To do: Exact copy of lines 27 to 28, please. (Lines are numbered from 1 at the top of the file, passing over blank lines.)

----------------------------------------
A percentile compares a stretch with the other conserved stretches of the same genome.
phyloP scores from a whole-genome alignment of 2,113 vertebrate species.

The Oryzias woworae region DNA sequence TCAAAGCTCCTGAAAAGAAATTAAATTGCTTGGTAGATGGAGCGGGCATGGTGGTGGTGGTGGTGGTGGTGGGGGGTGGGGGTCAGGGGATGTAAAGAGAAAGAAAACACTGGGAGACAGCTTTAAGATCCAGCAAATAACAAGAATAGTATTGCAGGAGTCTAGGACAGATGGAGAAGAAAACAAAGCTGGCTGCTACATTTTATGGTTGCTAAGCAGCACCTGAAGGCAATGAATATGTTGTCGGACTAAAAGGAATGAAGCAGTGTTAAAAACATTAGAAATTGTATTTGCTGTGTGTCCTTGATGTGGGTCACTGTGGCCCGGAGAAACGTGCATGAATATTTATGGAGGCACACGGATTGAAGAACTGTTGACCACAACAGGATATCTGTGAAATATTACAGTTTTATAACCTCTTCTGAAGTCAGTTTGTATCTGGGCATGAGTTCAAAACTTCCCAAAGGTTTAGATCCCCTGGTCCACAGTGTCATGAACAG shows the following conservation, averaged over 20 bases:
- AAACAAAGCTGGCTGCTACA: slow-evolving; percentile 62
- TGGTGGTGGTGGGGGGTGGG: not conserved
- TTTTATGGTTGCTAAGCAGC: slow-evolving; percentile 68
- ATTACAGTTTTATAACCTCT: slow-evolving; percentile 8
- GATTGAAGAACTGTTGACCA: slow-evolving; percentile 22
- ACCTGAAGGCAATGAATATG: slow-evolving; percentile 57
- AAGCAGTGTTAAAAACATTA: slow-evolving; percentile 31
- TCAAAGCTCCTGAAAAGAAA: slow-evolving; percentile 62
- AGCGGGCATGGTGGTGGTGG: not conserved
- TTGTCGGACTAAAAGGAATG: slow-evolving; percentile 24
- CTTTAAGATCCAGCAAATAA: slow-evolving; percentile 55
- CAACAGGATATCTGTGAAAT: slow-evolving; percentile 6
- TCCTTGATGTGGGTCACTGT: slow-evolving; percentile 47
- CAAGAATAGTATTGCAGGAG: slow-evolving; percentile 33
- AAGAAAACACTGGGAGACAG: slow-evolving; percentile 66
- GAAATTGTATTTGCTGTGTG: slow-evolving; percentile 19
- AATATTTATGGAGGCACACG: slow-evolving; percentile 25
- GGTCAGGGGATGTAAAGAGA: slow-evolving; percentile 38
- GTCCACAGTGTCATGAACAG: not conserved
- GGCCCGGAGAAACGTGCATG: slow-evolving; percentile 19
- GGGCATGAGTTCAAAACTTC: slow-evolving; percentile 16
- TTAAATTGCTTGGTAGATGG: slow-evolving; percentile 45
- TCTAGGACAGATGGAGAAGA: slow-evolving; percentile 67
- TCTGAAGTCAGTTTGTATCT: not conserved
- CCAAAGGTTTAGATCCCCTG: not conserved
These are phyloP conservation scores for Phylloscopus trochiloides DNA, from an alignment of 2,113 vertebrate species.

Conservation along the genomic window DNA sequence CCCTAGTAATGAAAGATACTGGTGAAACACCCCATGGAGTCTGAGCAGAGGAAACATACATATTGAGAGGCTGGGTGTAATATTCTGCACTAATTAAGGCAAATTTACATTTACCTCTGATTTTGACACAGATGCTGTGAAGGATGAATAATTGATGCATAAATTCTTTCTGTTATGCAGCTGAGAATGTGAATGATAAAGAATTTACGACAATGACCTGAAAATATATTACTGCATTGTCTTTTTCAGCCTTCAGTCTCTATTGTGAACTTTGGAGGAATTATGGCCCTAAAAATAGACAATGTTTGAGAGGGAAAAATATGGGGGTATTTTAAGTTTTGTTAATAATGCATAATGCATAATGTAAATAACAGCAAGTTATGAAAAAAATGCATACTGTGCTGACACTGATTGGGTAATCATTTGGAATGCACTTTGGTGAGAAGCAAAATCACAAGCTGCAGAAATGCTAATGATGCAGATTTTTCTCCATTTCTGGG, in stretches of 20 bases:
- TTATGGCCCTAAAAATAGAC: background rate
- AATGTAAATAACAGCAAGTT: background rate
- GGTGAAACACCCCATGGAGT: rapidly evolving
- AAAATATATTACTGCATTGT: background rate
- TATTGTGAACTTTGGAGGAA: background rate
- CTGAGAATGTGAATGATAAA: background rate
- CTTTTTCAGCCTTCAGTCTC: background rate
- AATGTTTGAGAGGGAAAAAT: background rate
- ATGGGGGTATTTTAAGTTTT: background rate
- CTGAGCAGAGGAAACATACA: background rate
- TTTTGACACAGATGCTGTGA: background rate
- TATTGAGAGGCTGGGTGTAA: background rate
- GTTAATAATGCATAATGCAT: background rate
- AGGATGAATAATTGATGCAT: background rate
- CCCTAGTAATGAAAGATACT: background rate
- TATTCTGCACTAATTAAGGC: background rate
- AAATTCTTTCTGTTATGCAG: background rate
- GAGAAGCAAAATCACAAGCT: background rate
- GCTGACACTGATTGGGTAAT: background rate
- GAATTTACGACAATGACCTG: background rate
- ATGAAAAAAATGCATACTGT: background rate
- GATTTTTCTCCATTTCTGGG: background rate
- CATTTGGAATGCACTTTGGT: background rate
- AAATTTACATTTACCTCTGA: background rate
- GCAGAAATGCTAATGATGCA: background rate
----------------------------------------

- TCTGAAGTCAGTTTGTATCT: not conserved
- CCAAAGGTTTAGATCCCCTG: not conserved